A handout photo made available by the Just Stop Oil climate activism group shows two protesters who threw Heinz Tomato soup at Vincent Van Gogh's 1888 painting 'Sunflowers' at the National Gallery in London, on Friday. The protesters then knelt down in front of the painting and appeared to glue their hands to the wall beneath it before being arrested. Photo courtesy of Just Stop Oil/EPA-EFE
Oct. 14 (UPI) -- British police said Friday they arrested two climate advocates who glued themselves to a wall and vandalized a revered Van Gogh painting at London's National Gallery.
Two advocates with the group Just Stop Oil said Friday that "our heritage is being destroyed by our government's failure to act on the climate and cost of living crisis" before gluing themselves to the wall and throwing what appeared to be tomato soup at Van Gogh's "Sunflowers."
The show of opposition followed a decision from Prime Minister Liz Truss to open the North Sea up to oil and gas drillers and to reconsider a moratorium on hydraulic fracturing, otherwise known as fracking. The Truss government argued the decisions were necessary in light of the energy crisis sparked by Russia's war in Ukraine.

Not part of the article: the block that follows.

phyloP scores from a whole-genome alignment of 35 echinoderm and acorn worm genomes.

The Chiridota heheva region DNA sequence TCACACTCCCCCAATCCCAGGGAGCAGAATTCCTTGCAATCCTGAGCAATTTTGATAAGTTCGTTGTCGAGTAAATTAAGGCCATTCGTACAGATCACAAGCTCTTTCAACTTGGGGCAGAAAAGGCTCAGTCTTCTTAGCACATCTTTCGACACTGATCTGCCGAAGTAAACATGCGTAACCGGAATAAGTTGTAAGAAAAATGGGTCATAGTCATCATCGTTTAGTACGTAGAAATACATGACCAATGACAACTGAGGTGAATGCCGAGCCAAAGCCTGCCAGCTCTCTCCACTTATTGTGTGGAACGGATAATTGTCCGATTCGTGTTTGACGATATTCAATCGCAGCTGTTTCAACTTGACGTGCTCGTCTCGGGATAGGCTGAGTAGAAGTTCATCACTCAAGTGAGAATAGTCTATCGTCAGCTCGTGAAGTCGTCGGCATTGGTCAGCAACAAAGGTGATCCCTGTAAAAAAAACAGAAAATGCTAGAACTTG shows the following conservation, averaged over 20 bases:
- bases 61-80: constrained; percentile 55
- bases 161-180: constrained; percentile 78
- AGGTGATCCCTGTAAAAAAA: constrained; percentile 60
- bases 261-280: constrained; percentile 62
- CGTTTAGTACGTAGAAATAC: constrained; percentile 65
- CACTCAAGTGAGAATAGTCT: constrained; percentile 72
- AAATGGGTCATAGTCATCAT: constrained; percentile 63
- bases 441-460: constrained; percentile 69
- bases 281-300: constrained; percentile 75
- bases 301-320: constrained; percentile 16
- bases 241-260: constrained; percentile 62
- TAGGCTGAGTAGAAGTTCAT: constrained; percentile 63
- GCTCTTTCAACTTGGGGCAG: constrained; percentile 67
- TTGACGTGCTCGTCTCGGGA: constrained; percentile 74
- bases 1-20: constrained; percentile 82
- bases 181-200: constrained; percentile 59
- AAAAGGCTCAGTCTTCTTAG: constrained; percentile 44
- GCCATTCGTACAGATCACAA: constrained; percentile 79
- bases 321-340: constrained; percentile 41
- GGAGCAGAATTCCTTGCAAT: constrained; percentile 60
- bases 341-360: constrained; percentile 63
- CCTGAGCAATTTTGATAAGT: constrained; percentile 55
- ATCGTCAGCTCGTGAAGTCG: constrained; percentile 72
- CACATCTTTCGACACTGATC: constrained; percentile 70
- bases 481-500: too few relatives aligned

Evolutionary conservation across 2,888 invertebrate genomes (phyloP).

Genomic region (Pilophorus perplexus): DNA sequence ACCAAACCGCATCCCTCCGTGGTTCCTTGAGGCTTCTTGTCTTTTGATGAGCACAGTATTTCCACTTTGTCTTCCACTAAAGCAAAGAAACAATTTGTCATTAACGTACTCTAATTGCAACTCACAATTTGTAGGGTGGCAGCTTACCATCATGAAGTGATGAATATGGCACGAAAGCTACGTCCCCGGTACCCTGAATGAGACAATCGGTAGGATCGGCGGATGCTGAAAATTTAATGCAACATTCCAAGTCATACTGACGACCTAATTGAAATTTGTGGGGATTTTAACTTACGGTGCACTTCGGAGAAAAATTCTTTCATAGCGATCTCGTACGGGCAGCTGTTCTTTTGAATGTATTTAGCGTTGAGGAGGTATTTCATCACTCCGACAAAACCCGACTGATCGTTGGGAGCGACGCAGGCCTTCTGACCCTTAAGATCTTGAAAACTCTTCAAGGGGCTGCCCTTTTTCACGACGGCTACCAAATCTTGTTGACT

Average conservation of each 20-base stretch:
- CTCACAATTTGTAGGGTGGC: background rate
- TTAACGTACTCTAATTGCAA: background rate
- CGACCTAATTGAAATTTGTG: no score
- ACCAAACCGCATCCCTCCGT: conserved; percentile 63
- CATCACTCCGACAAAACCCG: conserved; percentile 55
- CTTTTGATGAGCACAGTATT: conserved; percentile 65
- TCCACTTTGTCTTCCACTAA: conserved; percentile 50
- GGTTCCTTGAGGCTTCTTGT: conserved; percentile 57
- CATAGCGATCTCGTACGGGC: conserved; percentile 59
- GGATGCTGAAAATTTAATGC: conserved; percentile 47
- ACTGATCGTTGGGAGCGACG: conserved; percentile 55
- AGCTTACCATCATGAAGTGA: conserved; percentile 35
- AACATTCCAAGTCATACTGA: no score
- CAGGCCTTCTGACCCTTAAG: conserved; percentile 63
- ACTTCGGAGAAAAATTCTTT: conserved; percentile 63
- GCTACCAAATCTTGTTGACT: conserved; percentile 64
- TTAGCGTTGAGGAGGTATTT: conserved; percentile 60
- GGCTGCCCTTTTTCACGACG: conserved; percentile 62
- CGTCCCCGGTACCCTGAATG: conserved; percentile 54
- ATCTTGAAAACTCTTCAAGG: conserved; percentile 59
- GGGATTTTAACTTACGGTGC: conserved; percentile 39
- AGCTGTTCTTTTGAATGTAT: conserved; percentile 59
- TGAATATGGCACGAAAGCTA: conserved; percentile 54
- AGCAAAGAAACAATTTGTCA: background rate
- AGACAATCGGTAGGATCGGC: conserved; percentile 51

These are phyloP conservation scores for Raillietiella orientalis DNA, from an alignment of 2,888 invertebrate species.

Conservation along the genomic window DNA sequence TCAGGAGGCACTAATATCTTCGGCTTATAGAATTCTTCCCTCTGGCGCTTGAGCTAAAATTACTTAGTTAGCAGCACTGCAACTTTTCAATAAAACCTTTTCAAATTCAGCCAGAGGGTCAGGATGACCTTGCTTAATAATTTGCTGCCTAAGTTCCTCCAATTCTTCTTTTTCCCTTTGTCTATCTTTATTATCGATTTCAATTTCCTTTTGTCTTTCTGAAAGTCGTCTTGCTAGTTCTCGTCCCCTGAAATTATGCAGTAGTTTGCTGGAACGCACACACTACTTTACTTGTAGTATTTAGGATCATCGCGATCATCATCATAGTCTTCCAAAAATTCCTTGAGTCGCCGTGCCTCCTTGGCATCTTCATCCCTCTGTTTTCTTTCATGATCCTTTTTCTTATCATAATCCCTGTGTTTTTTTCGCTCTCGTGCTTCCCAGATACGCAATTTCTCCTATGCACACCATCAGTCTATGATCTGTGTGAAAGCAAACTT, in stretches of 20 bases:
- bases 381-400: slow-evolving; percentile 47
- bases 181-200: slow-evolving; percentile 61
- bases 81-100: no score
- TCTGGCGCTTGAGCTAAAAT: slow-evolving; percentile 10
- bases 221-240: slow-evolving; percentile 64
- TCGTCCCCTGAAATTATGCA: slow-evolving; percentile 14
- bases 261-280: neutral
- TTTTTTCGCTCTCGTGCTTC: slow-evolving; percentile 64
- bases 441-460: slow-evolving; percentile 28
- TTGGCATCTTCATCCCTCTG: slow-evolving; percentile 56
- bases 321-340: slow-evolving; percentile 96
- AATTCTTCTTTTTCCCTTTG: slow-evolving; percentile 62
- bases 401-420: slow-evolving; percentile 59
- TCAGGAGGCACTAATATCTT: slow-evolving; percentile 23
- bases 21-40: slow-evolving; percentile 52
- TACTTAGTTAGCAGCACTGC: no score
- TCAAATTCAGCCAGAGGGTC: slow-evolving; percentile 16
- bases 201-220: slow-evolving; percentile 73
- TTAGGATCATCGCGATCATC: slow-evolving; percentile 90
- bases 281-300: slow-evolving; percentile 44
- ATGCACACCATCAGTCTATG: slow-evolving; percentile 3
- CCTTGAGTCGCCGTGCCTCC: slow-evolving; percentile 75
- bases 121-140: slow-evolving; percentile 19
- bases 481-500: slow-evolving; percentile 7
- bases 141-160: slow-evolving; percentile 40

"The 100 proposed oil and gas licenses will destroy all of our culture, along with human civilization as we know it," advocates said from their Twitter account. "Why are we protecting these paintings when we are not protecting the millions of lives that will be lost due to climate and societal collapse?"
British police through their Twitter account said two people were arrested over the incident.
"Specialist officers have now unglued them and they have been taken into custody at a central London police station," Metropolitan Police said. "There is some minor damage to the frame, but the painting is unharmed."
As with a similar incident involving Da Vinci's "Mona Lisa," the Van Gogh painting was protected behind a glass shield and therefore was not damaged by the Just Stop Oil activists.